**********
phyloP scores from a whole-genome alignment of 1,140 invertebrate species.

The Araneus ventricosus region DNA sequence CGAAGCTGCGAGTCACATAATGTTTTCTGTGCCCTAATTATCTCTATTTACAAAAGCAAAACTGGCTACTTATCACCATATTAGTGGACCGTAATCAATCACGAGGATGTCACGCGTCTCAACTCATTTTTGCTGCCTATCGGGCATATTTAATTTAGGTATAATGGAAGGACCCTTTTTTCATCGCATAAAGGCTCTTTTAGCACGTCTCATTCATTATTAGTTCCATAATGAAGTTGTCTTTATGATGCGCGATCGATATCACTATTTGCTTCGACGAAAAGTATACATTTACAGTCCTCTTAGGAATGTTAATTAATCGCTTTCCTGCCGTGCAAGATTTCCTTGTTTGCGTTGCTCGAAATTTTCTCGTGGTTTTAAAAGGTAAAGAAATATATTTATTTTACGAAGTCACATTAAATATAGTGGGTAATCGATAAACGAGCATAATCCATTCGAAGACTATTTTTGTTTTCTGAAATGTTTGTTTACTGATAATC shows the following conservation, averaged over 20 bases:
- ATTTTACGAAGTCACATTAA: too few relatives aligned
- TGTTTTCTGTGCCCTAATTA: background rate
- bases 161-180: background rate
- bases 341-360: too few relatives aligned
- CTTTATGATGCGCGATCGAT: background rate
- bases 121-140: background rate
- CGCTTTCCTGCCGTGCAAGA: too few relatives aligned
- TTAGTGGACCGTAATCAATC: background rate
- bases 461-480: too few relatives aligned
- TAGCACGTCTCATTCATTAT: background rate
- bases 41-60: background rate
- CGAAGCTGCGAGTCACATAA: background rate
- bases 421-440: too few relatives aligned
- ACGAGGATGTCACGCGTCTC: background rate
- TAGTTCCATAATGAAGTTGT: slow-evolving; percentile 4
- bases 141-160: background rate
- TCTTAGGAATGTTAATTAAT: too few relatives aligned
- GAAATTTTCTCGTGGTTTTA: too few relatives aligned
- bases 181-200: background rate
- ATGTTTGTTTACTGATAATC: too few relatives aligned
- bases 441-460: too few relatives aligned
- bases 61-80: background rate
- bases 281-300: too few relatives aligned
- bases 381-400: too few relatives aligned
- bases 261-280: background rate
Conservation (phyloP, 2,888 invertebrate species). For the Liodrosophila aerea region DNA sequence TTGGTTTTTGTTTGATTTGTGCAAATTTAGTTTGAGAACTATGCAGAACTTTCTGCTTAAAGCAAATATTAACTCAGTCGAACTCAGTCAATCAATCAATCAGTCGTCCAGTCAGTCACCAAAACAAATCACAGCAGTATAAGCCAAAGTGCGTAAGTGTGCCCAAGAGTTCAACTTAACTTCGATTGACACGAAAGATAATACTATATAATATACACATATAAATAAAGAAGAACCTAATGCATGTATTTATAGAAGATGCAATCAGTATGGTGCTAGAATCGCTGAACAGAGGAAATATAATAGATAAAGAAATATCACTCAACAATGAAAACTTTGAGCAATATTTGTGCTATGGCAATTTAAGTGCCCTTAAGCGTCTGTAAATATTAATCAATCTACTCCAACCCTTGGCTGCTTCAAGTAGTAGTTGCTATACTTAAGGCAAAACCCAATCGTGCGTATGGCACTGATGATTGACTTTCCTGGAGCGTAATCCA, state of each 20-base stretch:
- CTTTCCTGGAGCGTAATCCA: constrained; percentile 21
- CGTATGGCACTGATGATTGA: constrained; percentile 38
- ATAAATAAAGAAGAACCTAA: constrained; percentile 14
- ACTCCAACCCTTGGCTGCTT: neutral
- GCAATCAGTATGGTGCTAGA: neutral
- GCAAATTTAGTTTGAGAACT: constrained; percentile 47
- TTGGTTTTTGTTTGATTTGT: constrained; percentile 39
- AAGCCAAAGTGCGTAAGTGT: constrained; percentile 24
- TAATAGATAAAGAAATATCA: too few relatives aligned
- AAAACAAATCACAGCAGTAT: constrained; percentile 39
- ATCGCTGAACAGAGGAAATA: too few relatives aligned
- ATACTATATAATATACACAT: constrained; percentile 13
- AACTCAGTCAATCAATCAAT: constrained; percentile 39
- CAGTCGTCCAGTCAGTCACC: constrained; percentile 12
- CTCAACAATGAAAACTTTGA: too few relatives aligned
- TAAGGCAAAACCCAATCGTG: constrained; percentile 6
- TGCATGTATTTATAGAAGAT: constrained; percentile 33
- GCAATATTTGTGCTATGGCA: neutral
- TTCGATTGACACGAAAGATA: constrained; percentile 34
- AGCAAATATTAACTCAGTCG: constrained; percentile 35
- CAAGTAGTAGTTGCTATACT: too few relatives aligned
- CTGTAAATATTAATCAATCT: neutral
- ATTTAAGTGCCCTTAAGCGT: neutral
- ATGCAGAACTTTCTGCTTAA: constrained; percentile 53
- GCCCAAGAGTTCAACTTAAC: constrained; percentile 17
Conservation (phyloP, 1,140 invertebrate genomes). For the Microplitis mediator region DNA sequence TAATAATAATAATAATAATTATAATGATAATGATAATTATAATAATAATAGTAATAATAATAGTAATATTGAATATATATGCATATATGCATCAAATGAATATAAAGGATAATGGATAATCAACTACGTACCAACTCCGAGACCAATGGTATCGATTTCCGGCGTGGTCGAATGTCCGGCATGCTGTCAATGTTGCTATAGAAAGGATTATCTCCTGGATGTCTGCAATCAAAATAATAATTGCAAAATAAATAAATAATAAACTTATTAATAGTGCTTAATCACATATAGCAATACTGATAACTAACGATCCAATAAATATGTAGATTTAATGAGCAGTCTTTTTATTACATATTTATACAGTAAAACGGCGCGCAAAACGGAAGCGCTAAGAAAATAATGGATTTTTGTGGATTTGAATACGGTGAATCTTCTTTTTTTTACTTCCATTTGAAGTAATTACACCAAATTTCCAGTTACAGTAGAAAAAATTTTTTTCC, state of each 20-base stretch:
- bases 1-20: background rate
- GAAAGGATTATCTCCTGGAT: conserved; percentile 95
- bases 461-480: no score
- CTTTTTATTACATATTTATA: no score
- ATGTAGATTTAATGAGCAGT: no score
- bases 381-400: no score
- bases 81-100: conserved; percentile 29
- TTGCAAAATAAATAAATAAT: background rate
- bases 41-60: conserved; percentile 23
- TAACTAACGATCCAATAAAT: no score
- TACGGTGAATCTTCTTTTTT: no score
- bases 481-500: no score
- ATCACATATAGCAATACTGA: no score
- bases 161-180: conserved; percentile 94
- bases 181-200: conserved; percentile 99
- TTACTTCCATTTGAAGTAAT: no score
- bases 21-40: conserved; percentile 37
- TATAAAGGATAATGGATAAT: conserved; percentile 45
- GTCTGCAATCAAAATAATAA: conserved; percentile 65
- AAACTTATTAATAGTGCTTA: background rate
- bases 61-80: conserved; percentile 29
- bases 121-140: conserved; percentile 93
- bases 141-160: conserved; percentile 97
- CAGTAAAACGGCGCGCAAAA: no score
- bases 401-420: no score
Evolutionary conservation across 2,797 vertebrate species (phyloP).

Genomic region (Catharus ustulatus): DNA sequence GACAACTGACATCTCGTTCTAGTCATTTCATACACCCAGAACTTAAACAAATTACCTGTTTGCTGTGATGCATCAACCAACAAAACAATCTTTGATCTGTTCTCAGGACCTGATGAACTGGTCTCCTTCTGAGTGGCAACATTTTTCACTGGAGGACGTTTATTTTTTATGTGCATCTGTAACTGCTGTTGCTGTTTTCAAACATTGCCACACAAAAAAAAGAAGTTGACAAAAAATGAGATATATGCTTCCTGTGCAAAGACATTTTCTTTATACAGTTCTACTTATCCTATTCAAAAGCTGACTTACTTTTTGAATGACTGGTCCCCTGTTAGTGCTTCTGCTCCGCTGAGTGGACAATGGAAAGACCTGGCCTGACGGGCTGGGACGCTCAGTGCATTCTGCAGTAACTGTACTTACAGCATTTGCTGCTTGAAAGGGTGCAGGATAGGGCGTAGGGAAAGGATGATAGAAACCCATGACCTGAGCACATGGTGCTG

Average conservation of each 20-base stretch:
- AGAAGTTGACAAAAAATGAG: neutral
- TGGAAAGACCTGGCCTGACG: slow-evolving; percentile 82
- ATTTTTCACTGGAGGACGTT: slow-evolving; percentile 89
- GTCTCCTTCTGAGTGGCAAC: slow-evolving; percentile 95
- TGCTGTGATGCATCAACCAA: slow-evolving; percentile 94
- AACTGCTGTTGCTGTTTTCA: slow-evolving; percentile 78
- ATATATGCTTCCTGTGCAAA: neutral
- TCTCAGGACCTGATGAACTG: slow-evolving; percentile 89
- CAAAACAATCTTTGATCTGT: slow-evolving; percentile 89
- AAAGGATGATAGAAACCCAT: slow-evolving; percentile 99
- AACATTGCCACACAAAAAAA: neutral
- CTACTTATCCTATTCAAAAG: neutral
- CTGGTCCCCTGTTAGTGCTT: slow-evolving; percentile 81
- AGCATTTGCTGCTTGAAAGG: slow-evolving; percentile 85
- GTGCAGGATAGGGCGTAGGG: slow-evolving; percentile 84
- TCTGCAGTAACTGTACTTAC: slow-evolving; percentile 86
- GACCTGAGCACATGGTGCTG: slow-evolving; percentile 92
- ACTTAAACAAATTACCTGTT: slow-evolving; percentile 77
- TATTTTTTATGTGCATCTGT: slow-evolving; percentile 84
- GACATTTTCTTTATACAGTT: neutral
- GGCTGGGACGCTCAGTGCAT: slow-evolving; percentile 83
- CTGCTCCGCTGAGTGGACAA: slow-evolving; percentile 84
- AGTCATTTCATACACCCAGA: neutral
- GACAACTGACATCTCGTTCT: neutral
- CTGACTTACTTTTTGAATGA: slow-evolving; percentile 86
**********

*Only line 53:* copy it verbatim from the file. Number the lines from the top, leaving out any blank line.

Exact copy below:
- GCCCAAGAGTTCAACTTAAC: constrained; percentile 17